But the San Francisco judge also refused to throw out the case, an early test of a California law aimed at gig economy companies that’s set to take effect Jan. 1. In what may turn out to be a significant threat to Uber’s business model, Chen concluded the case presents “a plausible claim that any misclassification by Uber is willful.” Uber declined to comment on the ruling.
AB 5, signed by California Governor Gavin Newsom in September, says workers can generally only be considered contractors if they perform duties outside the usual course of a company’s business. Legal experts say the law weakens Uber’s argument that its drivers are independent contractors, and even the company acknowledges the law creates a higher hurdle.
Shannon Liss-Riordan, the lawyer representing the drivers and a longtime Uber nemesis, argued AB 5 was passed in order to stop Uber and the rest of the gig economy from misclassifying its workers. Liss-Riordan said in an email that she’ll refile the complaint, and looks forward to “proceeding with the case and at last requiring Uber to comply with California law.”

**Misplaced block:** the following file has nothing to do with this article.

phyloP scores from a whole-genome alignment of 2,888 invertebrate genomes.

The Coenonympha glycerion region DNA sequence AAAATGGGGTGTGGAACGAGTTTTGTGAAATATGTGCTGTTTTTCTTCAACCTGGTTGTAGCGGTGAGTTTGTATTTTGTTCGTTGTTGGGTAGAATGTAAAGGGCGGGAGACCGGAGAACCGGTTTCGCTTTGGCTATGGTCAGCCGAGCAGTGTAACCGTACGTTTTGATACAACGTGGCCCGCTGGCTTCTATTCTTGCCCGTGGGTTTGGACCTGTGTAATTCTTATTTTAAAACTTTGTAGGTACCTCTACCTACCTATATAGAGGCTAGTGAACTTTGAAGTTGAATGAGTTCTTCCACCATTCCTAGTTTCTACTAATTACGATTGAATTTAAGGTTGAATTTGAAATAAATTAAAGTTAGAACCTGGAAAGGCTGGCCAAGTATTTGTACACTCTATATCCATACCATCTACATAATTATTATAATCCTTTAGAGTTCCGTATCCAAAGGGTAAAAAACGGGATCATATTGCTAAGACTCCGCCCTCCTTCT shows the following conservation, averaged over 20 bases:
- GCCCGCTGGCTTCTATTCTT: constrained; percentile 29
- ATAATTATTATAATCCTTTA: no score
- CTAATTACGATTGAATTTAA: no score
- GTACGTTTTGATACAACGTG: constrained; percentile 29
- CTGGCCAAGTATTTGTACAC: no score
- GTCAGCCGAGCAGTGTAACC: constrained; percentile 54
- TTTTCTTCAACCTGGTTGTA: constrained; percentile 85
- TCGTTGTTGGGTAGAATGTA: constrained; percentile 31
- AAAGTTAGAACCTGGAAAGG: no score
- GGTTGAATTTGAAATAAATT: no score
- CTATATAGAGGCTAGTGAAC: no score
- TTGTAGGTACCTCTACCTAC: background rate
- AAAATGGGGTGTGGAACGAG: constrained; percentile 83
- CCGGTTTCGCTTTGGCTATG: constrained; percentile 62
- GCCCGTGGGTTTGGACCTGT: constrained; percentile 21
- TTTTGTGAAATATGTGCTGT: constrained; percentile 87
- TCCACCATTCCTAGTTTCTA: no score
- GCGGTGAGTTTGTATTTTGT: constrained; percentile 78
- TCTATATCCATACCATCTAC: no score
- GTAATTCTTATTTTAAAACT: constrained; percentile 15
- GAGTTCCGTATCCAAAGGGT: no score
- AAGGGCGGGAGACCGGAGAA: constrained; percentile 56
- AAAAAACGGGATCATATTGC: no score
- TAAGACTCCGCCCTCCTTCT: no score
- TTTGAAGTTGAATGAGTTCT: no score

Chen said it’s premature to order Uber to immediately reclassify its California drivers given that arbitration agreements they signed barring them from pursuing their grievances in court will likely diminish the number who would benefit, which the judge said is still “ill-defined.”
But he refused Uber’s request to dismiss the complaint, finding the driver who filed it “could form the basis” of a lawsuit based on the 2018 Dynamex decision by California’s highest court. The ruling applies a more straight-forward test to determine which workers qualify for employee status and the attendant benefits.
Legal experts widely agree that test, especially as codified by AB 5, will make it much harder for Uber to continue to deny California drivers benefits including business expense reimbursements that would ordinarily be available to employees.